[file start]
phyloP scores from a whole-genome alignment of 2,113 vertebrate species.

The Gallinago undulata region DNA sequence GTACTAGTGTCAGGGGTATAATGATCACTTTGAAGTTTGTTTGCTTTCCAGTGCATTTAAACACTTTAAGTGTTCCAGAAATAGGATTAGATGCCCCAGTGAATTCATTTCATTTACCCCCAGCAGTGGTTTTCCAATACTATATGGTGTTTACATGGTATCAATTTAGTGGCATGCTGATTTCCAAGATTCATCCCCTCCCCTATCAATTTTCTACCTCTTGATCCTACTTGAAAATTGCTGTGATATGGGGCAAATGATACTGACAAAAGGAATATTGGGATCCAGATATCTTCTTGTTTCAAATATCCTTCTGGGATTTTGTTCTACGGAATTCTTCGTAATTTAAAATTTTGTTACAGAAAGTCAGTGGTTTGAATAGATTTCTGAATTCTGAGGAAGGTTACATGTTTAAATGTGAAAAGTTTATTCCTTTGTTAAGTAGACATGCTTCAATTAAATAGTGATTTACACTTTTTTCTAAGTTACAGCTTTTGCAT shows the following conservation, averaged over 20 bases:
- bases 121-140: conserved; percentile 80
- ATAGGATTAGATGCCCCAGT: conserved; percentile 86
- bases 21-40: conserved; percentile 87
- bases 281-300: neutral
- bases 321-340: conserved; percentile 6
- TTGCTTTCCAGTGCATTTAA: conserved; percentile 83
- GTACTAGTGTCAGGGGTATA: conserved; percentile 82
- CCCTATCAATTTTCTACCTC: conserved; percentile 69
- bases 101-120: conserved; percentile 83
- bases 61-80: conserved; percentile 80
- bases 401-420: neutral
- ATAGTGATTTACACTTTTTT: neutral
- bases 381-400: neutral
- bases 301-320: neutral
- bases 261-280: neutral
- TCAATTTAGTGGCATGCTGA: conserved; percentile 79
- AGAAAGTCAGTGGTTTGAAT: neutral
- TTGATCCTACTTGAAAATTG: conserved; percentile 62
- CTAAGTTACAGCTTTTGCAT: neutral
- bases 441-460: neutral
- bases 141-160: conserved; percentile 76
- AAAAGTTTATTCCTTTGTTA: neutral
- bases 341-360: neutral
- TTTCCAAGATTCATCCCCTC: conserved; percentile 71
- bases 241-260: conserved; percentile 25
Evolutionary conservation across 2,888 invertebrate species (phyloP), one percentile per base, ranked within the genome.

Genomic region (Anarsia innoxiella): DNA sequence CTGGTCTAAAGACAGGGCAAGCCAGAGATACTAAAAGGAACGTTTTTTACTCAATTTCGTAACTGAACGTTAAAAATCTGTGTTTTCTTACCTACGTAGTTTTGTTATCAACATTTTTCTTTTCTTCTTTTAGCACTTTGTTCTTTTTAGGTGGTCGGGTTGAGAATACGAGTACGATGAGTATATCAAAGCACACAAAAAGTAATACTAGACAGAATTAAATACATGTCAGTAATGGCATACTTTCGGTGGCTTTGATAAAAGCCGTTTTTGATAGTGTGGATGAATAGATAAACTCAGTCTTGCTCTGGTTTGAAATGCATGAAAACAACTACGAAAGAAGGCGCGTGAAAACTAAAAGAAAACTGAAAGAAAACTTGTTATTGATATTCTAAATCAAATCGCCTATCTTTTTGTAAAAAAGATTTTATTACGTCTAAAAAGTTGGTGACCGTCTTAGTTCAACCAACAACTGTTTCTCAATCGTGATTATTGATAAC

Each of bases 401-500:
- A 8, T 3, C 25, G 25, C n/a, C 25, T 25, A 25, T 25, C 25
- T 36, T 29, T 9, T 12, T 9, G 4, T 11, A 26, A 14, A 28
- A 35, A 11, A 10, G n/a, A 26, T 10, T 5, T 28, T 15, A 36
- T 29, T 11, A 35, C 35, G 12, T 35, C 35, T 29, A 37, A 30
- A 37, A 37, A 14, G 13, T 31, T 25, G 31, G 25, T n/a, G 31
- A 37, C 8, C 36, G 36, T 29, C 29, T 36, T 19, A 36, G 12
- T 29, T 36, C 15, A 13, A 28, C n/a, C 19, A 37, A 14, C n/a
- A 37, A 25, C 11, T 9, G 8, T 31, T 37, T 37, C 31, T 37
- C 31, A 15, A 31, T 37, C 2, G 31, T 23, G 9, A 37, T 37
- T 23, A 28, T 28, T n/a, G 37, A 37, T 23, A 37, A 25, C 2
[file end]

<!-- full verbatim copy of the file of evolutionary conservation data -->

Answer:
phyloP scores from a whole-genome alignment of 2,113 vertebrate species.

The Gallinago undulata region DNA sequence GTACTAGTGTCAGGGGTATAATGATCACTTTGAAGTTTGTTTGCTTTCCAGTGCATTTAAACACTTTAAGTGTTCCAGAAATAGGATTAGATGCCCCAGTGAATTCATTTCATTTACCCCCAGCAGTGGTTTTCCAATACTATATGGTGTTTACATGGTATCAATTTAGTGGCATGCTGATTTCCAAGATTCATCCCCTCCCCTATCAATTTTCTACCTCTTGATCCTACTTGAAAATTGCTGTGATATGGGGCAAATGATACTGACAAAAGGAATATTGGGATCCAGATATCTTCTTGTTTCAAATATCCTTCTGGGATTTTGTTCTACGGAATTCTTCGTAATTTAAAATTTTGTTACAGAAAGTCAGTGGTTTGAATAGATTTCTGAATTCTGAGGAAGGTTACATGTTTAAATGTGAAAAGTTTATTCCTTTGTTAAGTAGACATGCTTCAATTAAATAGTGATTTACACTTTTTTCTAAGTTACAGCTTTTGCAT shows the following conservation, averaged over 20 bases:
- bases 121-140: conserved; percentile 80
- ATAGGATTAGATGCCCCAGT: conserved; percentile 86
- bases 21-40: conserved; percentile 87
- bases 281-300: neutral
- bases 321-340: conserved; percentile 6
- TTGCTTTCCAGTGCATTTAA: conserved; percentile 83
- GTACTAGTGTCAGGGGTATA: conserved; percentile 82
- CCCTATCAATTTTCTACCTC: conserved; percentile 69
- bases 101-120: conserved; percentile 83
- bases 61-80: conserved; percentile 80
- bases 401-420: neutral
- ATAGTGATTTACACTTTTTT: neutral
- bases 381-400: neutral
- bases 301-320: neutral
- bases 261-280: neutral
- TCAATTTAGTGGCATGCTGA: conserved; percentile 79
- AGAAAGTCAGTGGTTTGAAT: neutral
- TTGATCCTACTTGAAAATTG: conserved; percentile 62
- CTAAGTTACAGCTTTTGCAT: neutral
- bases 441-460: neutral
- bases 141-160: conserved; percentile 76
- AAAAGTTTATTCCTTTGTTA: neutral
- bases 341-360: neutral
- TTTCCAAGATTCATCCCCTC: conserved; percentile 71
- bases 241-260: conserved; percentile 25
Evolutionary conservation across 2,888 invertebrate species (phyloP), one percentile per base, ranked within the genome.

Genomic region (Anarsia innoxiella): DNA sequence CTGGTCTAAAGACAGGGCAAGCCAGAGATACTAAAAGGAACGTTTTTTACTCAATTTCGTAACTGAACGTTAAAAATCTGTGTTTTCTTACCTACGTAGTTTTGTTATCAACATTTTTCTTTTCTTCTTTTAGCACTTTGTTCTTTTTAGGTGGTCGGGTTGAGAATACGAGTACGATGAGTATATCAAAGCACACAAAAAGTAATACTAGACAGAATTAAATACATGTCAGTAATGGCATACTTTCGGTGGCTTTGATAAAAGCCGTTTTTGATAGTGTGGATGAATAGATAAACTCAGTCTTGCTCTGGTTTGAAATGCATGAAAACAACTACGAAAGAAGGCGCGTGAAAACTAAAAGAAAACTGAAAGAAAACTTGTTATTGATATTCTAAATCAAATCGCCTATCTTTTTGTAAAAAAGATTTTATTACGTCTAAAAAGTTGGTGACCGTCTTAGTTCAACCAACAACTGTTTCTCAATCGTGATTATTGATAAC

Each of bases 401-500:
- A 8, T 3, C 25, G 25, C n/a, C 25, T 25, A 25, T 25, C 25
- T 36, T 29, T 9, T 12, T 9, G 4, T 11, A 26, A 14, A 28
- A 35, A 11, A 10, G n/a, A 26, T 10, T 5, T 28, T 15, A 36
- T 29, T 11, A 35, C 35, G 12, T 35, C 35, T 29, A 37, A 30
- A 37, A 37, A 14, G 13, T 31, T 25, G 31, G 25, T n/a, G 31
- A 37, C 8, C 36, G 36, T 29, C 29, T 36, T 19, A 36, G 12
- T 29, T 36, C 15, A 13, A 28, C n/a, C 19, A 37, A 14, C n/a
- A 37, A 25, C 11, T 9, G 8, T 31, T 37, T 37, C 31, T 37
- C 31, A 15, A 31, T 37, C 2, G 31, T 23, G 9, A 37, T 37
- T 23, A 28, T 28, T n/a, G 37, A 37, T 23, A 37, A 25, C 2